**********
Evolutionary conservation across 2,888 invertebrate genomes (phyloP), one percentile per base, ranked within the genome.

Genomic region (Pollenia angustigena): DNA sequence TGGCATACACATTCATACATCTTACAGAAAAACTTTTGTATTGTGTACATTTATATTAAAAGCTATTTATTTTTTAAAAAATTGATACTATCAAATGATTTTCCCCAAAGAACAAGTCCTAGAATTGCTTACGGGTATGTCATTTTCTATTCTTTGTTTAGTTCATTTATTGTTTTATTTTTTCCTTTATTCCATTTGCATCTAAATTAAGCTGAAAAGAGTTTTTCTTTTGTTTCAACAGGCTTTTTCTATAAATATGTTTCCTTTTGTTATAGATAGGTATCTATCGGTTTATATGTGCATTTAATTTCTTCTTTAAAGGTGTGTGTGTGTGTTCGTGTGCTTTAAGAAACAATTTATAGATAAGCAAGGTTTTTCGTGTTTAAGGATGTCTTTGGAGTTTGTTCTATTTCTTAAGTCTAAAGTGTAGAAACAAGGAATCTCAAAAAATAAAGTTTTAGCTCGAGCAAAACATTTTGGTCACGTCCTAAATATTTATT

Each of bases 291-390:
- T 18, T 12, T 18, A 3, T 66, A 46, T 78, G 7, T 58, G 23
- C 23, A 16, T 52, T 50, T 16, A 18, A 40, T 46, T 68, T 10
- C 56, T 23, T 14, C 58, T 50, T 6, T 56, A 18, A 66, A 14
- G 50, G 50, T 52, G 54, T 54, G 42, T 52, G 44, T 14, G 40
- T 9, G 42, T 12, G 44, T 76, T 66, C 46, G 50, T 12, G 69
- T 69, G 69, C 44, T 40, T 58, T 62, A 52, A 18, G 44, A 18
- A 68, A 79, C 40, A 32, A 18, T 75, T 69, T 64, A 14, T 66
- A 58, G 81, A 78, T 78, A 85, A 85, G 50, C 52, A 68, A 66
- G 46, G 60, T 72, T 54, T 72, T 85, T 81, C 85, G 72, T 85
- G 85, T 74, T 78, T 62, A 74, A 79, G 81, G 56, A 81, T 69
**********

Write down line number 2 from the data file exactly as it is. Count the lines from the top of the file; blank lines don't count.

Genomic region (Pollenia angustigena): DNA sequence TGGCATACACATTCATACATCTTACAGAAAAACTTTTGTATTGTGTACATTTATATTAAAAGCTATTTATTTTTTAAAAAATTGATACTATCAAATGATTTTCCCCAAAGAACAAGTCCTAGAATTGCTTACGGGTATGTCATTTTCTATTCTTTGTTTAGTTCATTTATTGTTTTATTTTTTCCTTTATTCCATTTGCATCTAAATTAAGCTGAAAAGAGTTTTTCTTTTGTTTCAACAGGCTTTTTCTATAAATATGTTTCCTTTTGTTATAGATAGGTATCTATCGGTTTATATGTGCATTTAATTTCTTCTTTAAAGGTGTGTGTGTGTGTTCGTGTGCTTTAAGAAACAATTTATAGATAAGCAAGGTTTTTCGTGTTTAAGGATGTCTTTGGAGTTTGTTCTATTTCTTAAGTCTAAAGTGTAGAAACAAGGAATCTCAAAAAATAAAGTTTTAGCTCGAGCAAAACATTTTGGTCACGTCCTAAATATTTATT